front door chime not working

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On Jan 9, 5:07pm, snipped-for-privacy@snyder.on.ca wrote:

I don't need to draw out the circuit. The chime is a 2 wire device. A 2 wired cable is frequently used to connect to it. That wire runs some length through the house, often to the transformer, where one wire connects to the transformer, the other to one wire going to the door bell button. The doorbell button is another 2 wire device. It frequently is wired with a 2 wire cable back to the transformer where one wire gets connected to the other side of the transformer, completing the circuit. Doesn't get any simpler than that.
Now let's say the chime is OK. The 2 wire cable connected to it as described above is however shorted somewhere along it's run between the transformer and the chime. You touch the doorbell wires together and you get sparks.
That's why I suggested that he listen for a hum at the chime or test for power at the chime with the doorbell wires connected. It quickly rules out the possibility of a short.
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On Sun, 8 Jan 2012 05:40:04 -0800 (PST), " snipped-for-privacy@optonline.net"

If there is a spark at the button there WILL be power at the chime. It's a simple series circuit. If there is CURRENT FLOW the circuit HAS to be complete. If there is a spark, there is current flow. Simple basic electrical theory. Measuring the AC voltage across the wires at the button will tell him what the voltage of the system is. If it is 12 volts or more, the chime should ring. If it is less, the transformer is highly suspect - I don't know of a doorbell transformer rated at less than 12 volts - 16 is the most common - 18 and 24 are also out there.
Fix or replace the chime.
If you are scared to put it in the dishwasher, put it in the trash-can and buy a new one.
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wrote:

Micky, I took off the button and tried it on another home and it worked fine so I put it back on this home knowing it wasn't the problem.
Let me ask.... if I touched the two wires together and saw spark (did this like 3 times with same result) as well as the door bell button was lit too, does this mean that since the transfomer has power, that the transformer is good? I mean when you test the transformer is it to just see if it has power?
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That's a very good indication that the transformer is fine. You need to start looking at the chime. As someone suggested, listen for a hum with the door button wires connected. But there are all kinds of chimes. That would work with an old solenoid one, but not with an electronic one, where there would be no hum. Or use a simple VOM meter that you can get at radio shack for $10 to see if you have power at the chime with the wires connected.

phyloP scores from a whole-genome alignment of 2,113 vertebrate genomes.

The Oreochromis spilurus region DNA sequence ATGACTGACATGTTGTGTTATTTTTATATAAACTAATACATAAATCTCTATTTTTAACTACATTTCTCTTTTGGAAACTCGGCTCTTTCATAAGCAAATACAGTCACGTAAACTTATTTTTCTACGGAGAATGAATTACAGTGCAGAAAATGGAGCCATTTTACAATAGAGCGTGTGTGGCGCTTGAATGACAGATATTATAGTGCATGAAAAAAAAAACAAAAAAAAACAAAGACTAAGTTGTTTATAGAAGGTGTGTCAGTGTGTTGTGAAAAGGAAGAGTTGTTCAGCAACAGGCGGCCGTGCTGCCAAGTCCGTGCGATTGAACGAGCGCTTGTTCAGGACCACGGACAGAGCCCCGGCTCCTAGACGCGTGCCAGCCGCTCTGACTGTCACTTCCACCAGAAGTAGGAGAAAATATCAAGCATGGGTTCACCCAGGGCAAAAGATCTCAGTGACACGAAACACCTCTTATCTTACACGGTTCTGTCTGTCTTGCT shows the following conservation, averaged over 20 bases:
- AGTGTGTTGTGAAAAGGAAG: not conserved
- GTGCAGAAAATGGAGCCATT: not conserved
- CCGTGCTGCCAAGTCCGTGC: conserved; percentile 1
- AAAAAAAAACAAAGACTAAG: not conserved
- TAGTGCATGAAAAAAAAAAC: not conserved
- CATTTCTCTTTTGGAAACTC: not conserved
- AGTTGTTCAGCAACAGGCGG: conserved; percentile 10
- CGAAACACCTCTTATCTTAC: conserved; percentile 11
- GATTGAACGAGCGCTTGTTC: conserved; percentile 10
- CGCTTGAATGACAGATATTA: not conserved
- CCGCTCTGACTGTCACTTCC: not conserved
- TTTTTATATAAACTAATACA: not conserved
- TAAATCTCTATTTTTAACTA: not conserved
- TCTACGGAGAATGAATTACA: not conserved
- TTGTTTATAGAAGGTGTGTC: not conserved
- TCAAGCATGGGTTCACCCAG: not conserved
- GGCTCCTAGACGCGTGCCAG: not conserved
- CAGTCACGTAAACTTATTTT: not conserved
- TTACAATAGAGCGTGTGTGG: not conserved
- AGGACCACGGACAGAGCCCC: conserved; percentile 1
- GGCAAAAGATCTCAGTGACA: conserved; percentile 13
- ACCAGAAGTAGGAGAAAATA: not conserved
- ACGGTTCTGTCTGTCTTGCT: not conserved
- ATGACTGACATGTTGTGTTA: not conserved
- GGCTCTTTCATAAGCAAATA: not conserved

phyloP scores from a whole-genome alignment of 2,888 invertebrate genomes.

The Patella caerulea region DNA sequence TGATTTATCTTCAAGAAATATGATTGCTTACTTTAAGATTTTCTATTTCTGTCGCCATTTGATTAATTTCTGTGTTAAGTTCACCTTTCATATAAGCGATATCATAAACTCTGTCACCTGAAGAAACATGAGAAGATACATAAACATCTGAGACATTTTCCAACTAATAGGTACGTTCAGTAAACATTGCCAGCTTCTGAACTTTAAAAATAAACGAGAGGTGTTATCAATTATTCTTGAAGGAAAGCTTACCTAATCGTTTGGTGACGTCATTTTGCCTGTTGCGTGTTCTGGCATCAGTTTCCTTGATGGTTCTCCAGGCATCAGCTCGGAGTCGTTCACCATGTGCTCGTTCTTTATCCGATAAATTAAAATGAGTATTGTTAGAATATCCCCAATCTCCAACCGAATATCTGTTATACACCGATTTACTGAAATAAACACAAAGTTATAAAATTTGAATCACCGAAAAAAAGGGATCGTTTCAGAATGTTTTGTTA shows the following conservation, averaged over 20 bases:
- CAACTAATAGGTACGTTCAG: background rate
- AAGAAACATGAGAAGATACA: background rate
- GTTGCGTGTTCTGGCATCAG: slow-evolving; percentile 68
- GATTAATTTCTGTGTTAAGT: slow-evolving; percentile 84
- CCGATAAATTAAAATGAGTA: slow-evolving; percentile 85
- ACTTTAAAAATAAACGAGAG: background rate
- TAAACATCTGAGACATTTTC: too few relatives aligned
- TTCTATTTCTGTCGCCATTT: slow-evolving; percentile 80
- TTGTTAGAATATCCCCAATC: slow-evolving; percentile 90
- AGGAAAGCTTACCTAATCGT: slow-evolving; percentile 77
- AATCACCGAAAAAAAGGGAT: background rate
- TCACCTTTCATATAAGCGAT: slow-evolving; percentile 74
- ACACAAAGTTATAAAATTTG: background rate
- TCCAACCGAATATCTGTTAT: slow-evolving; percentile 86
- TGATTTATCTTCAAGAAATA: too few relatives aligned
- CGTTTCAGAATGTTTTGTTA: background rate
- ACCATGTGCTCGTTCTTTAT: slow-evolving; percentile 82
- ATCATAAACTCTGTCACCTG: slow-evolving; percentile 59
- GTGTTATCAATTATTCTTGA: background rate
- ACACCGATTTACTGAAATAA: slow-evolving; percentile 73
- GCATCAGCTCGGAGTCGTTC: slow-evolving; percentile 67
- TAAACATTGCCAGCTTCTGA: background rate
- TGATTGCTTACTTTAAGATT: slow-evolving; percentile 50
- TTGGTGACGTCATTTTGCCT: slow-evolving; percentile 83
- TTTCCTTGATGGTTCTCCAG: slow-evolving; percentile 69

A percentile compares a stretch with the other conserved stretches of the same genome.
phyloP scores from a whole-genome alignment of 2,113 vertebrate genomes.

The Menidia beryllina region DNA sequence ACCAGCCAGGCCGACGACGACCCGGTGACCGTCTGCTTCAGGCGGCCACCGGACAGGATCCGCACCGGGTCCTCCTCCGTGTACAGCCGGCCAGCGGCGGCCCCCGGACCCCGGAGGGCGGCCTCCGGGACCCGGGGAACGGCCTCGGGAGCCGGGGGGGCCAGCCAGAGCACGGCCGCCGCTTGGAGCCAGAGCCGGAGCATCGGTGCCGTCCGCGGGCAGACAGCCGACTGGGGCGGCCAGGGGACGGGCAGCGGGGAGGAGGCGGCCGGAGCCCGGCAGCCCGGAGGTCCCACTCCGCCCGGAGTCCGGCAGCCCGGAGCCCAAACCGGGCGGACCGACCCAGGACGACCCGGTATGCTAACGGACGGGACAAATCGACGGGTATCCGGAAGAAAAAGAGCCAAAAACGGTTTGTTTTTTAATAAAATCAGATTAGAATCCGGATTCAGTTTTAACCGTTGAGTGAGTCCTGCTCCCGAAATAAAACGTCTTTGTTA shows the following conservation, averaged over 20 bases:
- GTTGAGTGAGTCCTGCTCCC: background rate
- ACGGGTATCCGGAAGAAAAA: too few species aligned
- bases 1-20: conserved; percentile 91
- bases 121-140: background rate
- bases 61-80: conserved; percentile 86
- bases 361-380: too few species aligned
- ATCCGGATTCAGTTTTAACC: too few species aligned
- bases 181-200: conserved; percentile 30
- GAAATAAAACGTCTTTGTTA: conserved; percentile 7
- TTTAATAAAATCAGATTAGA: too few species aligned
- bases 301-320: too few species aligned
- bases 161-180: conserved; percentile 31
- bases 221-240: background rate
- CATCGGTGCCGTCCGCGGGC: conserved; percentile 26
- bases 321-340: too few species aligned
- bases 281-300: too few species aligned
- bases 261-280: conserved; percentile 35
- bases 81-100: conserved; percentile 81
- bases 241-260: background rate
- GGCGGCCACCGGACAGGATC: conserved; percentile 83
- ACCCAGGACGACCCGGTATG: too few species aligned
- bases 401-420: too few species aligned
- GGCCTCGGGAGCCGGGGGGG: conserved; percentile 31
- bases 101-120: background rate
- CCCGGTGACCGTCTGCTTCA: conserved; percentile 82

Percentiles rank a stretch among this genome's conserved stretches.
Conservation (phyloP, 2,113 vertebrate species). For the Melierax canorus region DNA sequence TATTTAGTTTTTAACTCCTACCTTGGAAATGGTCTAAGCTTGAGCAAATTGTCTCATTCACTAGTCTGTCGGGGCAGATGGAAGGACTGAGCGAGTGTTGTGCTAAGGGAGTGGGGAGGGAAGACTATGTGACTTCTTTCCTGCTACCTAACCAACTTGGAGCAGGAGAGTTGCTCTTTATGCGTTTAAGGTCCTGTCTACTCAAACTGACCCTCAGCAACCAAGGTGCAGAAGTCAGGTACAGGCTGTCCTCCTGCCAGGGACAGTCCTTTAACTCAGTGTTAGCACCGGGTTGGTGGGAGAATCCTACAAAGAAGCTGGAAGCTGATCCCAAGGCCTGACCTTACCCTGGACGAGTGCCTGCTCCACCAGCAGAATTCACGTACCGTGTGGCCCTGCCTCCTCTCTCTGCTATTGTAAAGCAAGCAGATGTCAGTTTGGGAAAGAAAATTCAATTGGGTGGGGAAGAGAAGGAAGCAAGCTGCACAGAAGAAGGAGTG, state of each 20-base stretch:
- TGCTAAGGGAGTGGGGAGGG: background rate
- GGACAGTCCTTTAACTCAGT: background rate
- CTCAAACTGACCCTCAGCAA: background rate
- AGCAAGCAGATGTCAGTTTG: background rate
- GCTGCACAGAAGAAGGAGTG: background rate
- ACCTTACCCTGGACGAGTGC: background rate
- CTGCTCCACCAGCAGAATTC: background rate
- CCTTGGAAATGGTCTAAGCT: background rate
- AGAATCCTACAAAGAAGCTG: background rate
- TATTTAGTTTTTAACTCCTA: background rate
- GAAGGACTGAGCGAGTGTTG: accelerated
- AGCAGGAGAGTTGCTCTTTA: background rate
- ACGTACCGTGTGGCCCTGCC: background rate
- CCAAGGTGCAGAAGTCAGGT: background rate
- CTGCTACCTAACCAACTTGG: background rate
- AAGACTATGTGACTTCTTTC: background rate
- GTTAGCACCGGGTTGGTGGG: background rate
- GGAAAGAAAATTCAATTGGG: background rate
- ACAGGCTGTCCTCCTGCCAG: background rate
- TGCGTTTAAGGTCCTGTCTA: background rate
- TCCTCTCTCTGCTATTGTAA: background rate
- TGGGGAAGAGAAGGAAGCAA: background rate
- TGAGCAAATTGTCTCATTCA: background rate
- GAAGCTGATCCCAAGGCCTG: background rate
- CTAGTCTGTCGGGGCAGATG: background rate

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wrote:

Basically yes. 99.9% chance your transformer is fine, and your chime is STUCK.
Clean it or replace it.
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On Sun, 08 Jan 2012 13:58:44 -0500, snipped-for-privacy@snyder.on.ca wrote:

Aside for the dishwasher approach, can you recommend a spray solvent to do this? I read not to use spray oil as that in time will collect dirt. I was thinking of even trying compressed air but just a guess on my part.
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Compressed air sounds like a good choice. That's what I would probably use. Another option would be electronic parts cleaner.
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On Mon, 9 Jan 2012 06:13:34 -0800 (PST), " snipped-for-privacy@optonline.net"

Compressed air will not remove greasy buildup. It might remove greasy fuzz - but the grease will still be there.
If it is a horizontal acting 2-tone chime, the plunger will be suspended between 2 springs, and it is REAL EASY to tell if it is sticky.. If it is a vertical acting chime, the plunger will be suspended ona single spring - and it is also VERY EASY to tell if it is sticking..
I have BOTH in my house - 1 up, and 1 down.
I'm still very partial to the dish washer. ASAS U ME ing it is NOT an "electronic chime".
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wrote:

You could go out and buy a can of "brake clean" or "brake kleen" and try that. You want it off the wall first - and on a layer of newspaper. Brake Kleen is generally safe on MOST plastics - but I would not guarantee it. You do not need to rinse - it evaporates leaving no residue I suspect you have an oily build-up causing your problem.